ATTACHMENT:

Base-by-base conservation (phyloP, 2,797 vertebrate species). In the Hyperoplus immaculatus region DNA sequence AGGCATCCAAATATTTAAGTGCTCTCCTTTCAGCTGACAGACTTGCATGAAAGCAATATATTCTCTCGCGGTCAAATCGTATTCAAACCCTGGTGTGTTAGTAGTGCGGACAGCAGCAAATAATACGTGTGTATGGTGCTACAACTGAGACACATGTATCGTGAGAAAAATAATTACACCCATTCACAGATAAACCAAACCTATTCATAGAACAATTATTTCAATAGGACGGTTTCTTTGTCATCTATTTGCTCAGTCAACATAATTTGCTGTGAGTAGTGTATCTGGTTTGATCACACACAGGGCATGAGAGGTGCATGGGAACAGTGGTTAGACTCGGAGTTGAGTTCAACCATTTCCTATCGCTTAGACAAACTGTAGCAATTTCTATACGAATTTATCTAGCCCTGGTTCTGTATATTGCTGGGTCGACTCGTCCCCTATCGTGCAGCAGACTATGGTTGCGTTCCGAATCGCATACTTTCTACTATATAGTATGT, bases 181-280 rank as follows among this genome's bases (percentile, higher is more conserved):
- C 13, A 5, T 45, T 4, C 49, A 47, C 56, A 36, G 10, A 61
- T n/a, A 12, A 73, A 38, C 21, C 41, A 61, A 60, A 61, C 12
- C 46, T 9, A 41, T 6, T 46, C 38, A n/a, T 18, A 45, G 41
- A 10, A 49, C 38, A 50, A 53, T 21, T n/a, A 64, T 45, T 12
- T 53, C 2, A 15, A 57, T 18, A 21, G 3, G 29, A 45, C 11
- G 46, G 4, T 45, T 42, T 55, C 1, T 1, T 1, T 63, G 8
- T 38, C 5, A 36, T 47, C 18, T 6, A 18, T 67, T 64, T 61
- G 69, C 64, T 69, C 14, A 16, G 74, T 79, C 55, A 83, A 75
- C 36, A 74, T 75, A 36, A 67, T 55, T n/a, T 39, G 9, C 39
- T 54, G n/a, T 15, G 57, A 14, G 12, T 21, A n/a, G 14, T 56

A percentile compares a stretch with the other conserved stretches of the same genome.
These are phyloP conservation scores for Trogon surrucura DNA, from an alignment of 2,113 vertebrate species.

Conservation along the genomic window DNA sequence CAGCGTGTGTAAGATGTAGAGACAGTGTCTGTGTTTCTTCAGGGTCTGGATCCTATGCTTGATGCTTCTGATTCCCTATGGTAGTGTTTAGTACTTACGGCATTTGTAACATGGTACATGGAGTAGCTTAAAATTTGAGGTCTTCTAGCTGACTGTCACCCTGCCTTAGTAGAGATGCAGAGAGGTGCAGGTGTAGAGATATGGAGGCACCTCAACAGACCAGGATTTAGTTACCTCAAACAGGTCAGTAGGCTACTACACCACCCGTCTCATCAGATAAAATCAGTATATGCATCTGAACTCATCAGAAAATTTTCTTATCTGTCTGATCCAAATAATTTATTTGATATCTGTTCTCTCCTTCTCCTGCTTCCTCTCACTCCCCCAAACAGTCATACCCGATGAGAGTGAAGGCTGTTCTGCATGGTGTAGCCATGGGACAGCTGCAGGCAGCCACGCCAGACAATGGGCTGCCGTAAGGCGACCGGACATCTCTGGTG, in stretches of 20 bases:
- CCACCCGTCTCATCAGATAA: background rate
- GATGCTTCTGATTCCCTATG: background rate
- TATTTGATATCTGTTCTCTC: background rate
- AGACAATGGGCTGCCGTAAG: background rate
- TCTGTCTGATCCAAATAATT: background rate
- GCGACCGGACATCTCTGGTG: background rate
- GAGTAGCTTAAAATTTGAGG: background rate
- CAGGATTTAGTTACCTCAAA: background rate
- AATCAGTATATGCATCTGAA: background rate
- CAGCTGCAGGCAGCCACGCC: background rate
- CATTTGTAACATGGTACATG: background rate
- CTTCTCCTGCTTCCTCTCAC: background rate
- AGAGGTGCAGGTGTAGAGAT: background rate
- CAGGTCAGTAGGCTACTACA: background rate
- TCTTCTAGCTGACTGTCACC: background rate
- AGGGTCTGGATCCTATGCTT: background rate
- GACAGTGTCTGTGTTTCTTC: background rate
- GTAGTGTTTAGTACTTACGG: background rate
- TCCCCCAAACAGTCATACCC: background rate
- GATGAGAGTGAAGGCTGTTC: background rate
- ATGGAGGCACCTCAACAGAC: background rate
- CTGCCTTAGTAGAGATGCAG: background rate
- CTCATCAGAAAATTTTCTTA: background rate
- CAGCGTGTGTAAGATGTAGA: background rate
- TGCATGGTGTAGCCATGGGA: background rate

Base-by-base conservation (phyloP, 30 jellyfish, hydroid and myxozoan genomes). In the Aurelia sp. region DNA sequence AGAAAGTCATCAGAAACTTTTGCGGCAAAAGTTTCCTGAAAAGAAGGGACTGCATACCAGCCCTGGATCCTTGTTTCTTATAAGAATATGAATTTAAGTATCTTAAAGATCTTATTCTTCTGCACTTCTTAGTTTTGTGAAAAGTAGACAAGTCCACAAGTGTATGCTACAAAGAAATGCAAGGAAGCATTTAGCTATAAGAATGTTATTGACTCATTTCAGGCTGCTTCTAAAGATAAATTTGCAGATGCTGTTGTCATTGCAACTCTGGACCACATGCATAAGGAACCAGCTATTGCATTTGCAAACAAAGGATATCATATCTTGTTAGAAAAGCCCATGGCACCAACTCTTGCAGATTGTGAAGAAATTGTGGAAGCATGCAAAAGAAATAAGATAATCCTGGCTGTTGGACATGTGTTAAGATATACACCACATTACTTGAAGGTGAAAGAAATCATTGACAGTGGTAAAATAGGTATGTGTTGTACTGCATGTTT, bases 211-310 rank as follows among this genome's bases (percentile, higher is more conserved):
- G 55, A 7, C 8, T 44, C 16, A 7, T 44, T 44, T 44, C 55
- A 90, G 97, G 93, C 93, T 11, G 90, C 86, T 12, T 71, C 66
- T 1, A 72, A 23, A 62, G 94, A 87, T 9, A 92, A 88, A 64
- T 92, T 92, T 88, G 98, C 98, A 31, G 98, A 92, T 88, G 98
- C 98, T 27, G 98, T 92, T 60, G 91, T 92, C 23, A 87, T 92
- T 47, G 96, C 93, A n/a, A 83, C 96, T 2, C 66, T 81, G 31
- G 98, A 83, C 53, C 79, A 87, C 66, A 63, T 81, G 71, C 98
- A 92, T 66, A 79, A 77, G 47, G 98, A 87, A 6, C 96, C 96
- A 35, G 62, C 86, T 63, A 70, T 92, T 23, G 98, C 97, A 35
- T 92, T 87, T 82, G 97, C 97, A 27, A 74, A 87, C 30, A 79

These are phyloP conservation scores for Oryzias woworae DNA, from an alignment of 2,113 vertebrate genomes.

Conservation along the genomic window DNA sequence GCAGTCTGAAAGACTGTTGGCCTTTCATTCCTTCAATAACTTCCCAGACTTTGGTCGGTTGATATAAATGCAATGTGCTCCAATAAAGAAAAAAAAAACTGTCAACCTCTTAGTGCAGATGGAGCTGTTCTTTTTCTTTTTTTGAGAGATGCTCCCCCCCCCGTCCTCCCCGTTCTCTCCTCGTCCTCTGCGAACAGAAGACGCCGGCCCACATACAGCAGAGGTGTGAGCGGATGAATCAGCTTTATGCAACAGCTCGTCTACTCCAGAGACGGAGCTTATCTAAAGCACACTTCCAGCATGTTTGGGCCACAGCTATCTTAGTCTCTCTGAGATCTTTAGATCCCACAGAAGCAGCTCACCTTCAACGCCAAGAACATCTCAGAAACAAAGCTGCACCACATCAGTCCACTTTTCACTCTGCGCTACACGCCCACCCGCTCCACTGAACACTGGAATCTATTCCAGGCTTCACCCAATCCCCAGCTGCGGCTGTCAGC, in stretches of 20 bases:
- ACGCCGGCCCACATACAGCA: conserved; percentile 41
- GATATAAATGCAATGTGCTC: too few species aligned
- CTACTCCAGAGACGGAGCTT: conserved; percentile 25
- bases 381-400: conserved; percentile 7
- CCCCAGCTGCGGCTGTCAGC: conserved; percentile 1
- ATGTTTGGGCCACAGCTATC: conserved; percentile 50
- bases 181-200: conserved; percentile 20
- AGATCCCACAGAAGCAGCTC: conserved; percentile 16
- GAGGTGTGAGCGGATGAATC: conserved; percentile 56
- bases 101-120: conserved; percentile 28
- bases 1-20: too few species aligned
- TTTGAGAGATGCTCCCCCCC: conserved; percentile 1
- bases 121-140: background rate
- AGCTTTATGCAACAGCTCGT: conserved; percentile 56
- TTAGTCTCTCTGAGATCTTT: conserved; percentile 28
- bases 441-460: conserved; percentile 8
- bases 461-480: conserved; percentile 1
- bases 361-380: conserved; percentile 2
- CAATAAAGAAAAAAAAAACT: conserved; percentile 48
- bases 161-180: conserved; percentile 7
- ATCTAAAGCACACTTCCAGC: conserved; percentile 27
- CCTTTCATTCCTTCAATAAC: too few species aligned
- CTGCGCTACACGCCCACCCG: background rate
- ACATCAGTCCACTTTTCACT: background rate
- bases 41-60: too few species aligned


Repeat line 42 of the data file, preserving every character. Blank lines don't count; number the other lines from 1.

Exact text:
- A 90, G 97, G 93, C 93, T 11, G 90, C 86, T 12, T 71, C 66